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Home > Departments > Microbiology > Jacques OBERTO : Cell Biology of Archaea

Jacques OBERTO : Group Presentation

Research conducted by the CBA group is deeply rooted in the biology of Archaea, which are microorganisms discovered in 1977 by Carl Woese. In the tree of life, the Archaea constitute a new domain in its own right, next to the Eukarya domain and the Bacteria domain. A key feature of these Archaea consists of their particular natural environments which often includes one or more condition(s): temperature, pH, salinity, anaerobic and barometric pressure. Archaea therefore extend life in environments where no other organism is capable of surviving. To better understand the evolutionary mechanisms that led to the existence of Archaea, we use a multidisciplinary approach involving genetics, genomics, bioinformatics and biochemistry. Three main topics are currently being pursued: the evolution and genome dynamics in the Archaea Thermococcales; the characterization of the KEOPS complex and prokaryotic genomes bioinformatics.

Project

1) Evolution and genome dynamics in the Archaea Thermococcales.

We study the evolution of genetic information in Archaea of the order Thermococcales. These anaerobic hyperthermophilic organisms evolve rapidly, which seems to be related to the particular conditions of their habitat consisting of black smokers on the ocean floor. We observe the impact of mobile elements (plasmids and viruses) in this evolution. Several new archeal plasmids and strains containing them have been characterized in the laboratory (1, 2). The discovery of membrane vesicles produced by these organisms could also explain the transfer of genetic information between different Archaea and also between Archaea and Bacteria (3-5). With the establishment of a dedicated platform to cultivate hyperthermophilic anaerobes, we are able to reproduce the ideal conditions for growing these extremophile Archaea in the laboratory (Figure 1).

Anaerobic chamber - Archaea
Anaerobic chamber for the manipulation of Archaea Thermococcales

We develop Thermococcales genetics in the model organism Thermococcus kodakarensis. A new species, Thermococcus nautili was characterized in the laboratory (6) and its genome has been determined (7). We develop, in parallel, in silico bioinformatic analysis of these prokaryotic genomes through the deployment of a suite of dedicated web services (8-11), see also below. The study of the dynamics and the maintenance of this genetic information is also pursued by the characterization of novel DNA topoisomerases in the three domains of life (12-14).

2) Characterization of the KEOPS complex.

The t6A tRNA modification is present in the three domains of life. In Archaea and Eukaryotes, the multi-protein complex KEOPS is responsible for this activity which is carried by bacteria by another complex, DEZ as it was demonstrated in the group Valérie de Crécy-Lagard in United States. This t6A modification is essential: mutations in these complexes are deleterious (15). The proteins making up the archaeal complex KEOPS were overproduced and purified in the laboratory, and their structure was determined in collaboration. We were able to reproduce for the first time the complete t6A modification reaction in vitro using the KEOPS complex purified from the Archaea Pyrococcus abyssi and the yeast Saccharomyces cerevisiae with the addition of protein SUA5 (16). It was also observed that the archaeal KEOPS complex can be replaced in vitro by the bacterial DEZ complex, even if the homology between these complexes is only partial. To better understand the role of the P. abyssi complex KEOPS, the different subunits were purified separately and combined to form a variety of dimers and trimers each tested in t6A reactions, ATP hydrolysis and tRNA binding. This allowed to deduct the role of each subunit and to propose a model for the complete modification reaction (17), see Figure 2. It has also been demonstrated in the laboratory that in vitro synthesis of t6A is possible using yeast SUA5 protein and mitochondrial protein QRI7 (18).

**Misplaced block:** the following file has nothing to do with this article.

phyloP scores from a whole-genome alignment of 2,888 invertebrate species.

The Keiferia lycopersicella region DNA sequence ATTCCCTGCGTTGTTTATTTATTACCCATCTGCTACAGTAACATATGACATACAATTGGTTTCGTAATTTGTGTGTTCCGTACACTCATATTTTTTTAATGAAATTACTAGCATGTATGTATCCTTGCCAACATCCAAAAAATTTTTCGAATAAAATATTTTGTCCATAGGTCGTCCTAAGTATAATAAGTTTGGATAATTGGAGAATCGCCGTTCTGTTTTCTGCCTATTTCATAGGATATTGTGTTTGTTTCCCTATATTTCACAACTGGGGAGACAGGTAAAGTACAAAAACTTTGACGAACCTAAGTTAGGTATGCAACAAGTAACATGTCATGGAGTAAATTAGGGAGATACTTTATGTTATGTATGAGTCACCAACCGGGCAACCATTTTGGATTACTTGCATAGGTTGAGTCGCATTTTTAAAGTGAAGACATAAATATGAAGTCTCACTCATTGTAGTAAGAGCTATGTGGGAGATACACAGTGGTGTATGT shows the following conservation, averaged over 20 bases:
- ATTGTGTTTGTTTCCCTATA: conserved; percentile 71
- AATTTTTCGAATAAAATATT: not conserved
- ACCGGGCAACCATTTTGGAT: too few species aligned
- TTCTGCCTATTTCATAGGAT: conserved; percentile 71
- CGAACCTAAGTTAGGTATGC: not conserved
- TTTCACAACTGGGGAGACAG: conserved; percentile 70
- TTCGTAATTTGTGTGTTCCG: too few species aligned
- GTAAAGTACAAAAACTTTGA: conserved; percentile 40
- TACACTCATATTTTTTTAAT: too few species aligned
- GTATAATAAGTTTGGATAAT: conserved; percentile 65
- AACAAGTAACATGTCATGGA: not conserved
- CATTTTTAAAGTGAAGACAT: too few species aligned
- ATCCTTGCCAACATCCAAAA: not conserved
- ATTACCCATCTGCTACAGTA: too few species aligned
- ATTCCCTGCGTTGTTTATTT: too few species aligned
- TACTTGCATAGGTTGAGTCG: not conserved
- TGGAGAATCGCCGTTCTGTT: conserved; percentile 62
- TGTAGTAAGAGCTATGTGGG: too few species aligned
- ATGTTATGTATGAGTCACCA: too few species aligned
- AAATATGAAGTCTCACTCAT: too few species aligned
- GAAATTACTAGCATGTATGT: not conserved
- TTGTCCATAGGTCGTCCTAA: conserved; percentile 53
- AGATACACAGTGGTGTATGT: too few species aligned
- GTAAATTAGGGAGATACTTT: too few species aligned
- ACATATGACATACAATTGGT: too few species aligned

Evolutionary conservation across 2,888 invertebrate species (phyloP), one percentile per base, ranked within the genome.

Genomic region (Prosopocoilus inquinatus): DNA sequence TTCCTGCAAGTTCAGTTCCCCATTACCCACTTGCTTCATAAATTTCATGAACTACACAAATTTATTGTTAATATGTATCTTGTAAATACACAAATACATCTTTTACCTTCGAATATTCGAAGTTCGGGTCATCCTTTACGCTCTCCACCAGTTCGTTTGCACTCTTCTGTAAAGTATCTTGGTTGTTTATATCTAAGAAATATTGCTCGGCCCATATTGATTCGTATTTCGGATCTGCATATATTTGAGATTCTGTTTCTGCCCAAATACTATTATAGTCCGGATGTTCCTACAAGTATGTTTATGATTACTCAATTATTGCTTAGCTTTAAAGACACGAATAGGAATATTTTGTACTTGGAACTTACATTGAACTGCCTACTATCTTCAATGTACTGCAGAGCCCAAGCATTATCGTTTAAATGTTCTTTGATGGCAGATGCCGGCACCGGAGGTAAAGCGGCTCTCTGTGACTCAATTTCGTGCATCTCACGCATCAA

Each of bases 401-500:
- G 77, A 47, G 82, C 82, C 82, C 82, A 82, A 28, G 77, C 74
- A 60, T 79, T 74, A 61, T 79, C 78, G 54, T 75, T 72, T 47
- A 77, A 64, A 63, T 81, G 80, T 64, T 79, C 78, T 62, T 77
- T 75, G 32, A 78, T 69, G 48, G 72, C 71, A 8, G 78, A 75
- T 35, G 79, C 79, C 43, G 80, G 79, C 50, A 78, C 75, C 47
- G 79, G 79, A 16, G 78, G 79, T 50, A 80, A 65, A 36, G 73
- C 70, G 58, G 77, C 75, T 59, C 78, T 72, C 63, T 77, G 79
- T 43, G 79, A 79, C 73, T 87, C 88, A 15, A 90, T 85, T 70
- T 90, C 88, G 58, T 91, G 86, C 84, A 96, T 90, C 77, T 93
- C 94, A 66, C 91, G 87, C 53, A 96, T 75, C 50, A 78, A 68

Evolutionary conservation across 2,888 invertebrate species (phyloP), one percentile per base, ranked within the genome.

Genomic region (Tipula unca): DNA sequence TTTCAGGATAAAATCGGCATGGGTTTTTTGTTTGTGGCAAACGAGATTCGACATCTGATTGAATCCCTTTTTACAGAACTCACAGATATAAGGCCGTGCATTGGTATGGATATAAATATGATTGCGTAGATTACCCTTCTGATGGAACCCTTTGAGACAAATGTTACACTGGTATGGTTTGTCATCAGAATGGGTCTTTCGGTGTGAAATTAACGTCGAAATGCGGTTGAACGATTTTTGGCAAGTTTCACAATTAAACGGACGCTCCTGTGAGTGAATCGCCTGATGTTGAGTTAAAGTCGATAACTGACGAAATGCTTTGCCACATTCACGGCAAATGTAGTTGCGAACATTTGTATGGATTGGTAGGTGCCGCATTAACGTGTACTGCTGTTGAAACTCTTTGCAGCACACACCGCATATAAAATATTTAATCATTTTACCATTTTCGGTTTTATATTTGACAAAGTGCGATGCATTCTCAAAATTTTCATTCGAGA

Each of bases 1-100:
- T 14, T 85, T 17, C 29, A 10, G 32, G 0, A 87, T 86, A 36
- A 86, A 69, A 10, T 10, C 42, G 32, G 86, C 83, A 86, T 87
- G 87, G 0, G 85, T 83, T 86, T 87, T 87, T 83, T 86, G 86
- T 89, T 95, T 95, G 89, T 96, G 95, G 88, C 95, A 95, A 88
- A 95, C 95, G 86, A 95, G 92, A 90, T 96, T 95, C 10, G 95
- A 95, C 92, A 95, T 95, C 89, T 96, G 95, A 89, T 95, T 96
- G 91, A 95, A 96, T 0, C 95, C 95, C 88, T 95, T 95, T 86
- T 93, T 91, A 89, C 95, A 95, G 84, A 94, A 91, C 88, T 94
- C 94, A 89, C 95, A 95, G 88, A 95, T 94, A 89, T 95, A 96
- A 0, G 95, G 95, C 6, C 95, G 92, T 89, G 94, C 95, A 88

t6A & KEOPS + SUA5
Model for the t6a modification reaction by the KEOPS complex + SUA5 in Eukaryotes and Archaea (Perrochia et al. 2013b).

3) Prokaryotic genomes bioinformatics

For several years, we have been developing software under the form of web services for the handling and analysis of genomic sequences of 3,000 fully sequenced prokaryotic organisms which are maintained locally and updated daily. The BAGET service provides fast and easy access to any gene sequence and to its immediate context from any of these organisms . FITBAR predicts regulons across entire genomes on the basis of specific sites provided by the user . ABSYNTE can analyze the conservation of gene order (synteny) in a user-selected list of genomes . SYNTTAX allows synteny analysis according to the taxonomic classification of the different species.

BAGET: http://archaea.u-psud.fr/bin/baget.dll
FITBAR: http://archaea.u-psud.fr/fitbar
ABSYNTE: http://archaea.u-psud.fr/absynte
SYNTTAX: http://archaea.u-psud.fr/synttax

Genomic web services developed in the group

Keywords

Archaea, Thermococcales, genetics, genomics, genome evolution, bioinformatics, biochemistry, tRNA modification.

Contact


OBERTO Jacques [Senior Researcher - CNRS]
Cell Biology of Archae [Leader]
01 69 82 61 69 Gif - Bât 12

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